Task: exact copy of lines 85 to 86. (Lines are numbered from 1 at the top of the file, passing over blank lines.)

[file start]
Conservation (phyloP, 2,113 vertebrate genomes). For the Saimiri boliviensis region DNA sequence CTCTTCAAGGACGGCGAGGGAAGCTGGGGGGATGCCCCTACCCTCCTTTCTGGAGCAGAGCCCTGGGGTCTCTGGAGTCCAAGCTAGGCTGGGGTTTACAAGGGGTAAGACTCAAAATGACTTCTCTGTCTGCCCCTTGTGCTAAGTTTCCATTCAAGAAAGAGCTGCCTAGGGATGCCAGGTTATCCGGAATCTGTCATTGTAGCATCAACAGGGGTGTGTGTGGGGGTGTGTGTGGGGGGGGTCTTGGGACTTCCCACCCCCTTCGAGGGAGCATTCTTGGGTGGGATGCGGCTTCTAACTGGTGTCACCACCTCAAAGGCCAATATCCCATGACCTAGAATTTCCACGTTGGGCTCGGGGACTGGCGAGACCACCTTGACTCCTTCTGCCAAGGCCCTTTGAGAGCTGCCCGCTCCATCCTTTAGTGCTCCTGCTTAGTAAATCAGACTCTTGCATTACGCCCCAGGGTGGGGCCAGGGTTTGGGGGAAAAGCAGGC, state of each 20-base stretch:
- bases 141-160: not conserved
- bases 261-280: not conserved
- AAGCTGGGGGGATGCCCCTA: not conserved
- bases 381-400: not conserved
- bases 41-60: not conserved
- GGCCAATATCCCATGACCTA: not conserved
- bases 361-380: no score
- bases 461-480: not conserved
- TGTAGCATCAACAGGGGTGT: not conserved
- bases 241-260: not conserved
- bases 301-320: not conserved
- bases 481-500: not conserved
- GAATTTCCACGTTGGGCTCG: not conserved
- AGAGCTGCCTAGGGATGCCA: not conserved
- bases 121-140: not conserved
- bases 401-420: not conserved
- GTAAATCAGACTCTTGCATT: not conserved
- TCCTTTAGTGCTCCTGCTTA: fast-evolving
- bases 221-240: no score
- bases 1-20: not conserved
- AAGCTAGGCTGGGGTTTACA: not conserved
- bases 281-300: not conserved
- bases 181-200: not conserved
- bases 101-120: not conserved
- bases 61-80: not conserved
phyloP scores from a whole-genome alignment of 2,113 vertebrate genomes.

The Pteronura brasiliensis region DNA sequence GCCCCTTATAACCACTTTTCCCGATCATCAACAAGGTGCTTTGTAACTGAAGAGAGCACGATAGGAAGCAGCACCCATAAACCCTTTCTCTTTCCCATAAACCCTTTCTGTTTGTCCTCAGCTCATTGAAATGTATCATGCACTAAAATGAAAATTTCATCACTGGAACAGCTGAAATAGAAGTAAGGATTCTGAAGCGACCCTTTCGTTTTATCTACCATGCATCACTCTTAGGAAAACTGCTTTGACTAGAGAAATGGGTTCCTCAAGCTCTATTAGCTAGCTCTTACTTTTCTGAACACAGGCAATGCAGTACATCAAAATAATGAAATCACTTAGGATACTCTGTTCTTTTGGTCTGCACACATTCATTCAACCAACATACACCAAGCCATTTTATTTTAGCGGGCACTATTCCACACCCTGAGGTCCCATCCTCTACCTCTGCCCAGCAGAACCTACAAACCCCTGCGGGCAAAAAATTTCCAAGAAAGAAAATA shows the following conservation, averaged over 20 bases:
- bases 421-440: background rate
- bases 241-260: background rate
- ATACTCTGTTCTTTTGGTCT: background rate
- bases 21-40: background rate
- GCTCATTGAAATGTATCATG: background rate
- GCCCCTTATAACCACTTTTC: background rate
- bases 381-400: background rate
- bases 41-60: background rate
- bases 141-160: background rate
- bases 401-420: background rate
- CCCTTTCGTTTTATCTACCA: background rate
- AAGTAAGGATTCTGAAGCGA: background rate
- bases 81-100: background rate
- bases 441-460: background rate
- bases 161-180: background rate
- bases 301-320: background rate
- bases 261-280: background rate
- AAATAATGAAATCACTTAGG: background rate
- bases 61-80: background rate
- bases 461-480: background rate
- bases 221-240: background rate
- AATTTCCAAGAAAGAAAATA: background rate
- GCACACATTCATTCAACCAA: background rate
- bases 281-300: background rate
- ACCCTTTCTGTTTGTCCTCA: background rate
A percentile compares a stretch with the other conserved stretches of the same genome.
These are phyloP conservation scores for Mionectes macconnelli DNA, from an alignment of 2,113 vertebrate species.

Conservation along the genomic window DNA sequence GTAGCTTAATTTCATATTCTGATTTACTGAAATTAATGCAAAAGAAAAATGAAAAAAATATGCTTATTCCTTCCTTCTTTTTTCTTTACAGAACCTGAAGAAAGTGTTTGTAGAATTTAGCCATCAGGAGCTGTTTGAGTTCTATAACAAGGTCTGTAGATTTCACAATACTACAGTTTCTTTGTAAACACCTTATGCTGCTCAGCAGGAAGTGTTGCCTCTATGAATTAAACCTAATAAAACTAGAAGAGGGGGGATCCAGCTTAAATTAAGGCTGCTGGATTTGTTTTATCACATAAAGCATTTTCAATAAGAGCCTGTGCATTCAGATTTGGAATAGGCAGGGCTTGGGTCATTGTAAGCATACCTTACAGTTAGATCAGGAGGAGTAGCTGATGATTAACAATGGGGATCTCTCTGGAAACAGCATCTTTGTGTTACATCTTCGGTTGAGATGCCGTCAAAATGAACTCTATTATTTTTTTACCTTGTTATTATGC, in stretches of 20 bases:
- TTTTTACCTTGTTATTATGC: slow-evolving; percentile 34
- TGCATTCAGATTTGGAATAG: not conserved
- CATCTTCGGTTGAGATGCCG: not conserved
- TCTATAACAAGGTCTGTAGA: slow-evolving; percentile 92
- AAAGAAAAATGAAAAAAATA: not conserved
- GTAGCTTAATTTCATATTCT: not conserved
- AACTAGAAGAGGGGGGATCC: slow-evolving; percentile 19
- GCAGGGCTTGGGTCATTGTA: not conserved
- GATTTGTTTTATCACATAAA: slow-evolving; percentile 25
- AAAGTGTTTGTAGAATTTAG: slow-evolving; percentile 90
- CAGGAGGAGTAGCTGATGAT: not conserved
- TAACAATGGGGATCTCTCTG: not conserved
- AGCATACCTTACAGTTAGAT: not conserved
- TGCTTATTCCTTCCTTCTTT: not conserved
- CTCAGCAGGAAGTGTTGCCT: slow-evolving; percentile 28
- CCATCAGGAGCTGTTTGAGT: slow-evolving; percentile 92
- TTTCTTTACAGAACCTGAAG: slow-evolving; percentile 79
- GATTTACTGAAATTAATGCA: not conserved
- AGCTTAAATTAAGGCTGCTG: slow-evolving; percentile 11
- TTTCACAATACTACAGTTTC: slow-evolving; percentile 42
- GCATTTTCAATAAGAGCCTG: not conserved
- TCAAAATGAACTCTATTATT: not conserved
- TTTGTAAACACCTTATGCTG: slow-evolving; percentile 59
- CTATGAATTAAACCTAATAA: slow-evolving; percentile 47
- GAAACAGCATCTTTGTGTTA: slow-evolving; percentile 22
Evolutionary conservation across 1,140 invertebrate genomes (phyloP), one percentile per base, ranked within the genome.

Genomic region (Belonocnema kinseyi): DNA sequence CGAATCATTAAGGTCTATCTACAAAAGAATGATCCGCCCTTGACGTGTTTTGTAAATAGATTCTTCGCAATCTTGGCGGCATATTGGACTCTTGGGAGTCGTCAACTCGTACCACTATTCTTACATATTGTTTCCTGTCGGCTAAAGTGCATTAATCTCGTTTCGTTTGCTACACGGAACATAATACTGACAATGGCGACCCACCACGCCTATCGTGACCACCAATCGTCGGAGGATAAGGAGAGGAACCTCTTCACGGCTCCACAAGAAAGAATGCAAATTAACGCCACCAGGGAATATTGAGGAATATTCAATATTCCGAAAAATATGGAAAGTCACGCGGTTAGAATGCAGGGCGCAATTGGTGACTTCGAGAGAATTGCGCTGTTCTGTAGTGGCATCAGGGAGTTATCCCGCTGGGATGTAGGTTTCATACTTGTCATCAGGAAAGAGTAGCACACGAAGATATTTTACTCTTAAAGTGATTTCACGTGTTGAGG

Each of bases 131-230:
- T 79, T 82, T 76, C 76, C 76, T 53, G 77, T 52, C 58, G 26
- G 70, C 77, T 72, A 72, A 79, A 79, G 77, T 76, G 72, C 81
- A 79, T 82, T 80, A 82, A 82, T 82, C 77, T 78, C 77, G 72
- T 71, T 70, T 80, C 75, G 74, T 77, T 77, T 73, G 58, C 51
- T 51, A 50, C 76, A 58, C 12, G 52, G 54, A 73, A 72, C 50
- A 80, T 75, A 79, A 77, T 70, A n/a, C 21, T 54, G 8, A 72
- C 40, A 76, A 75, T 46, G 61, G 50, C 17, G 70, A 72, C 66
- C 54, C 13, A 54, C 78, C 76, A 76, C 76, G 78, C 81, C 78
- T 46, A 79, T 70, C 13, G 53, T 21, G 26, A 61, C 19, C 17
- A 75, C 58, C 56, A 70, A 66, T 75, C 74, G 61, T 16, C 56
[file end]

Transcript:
- T 79, T 82, T 76, C 76, C 76, T 53, G 77, T 52, C 58, G 26
- G 70, C 77, T 72, A 72, A 79, A 79, G 77, T 76, G 72, C 81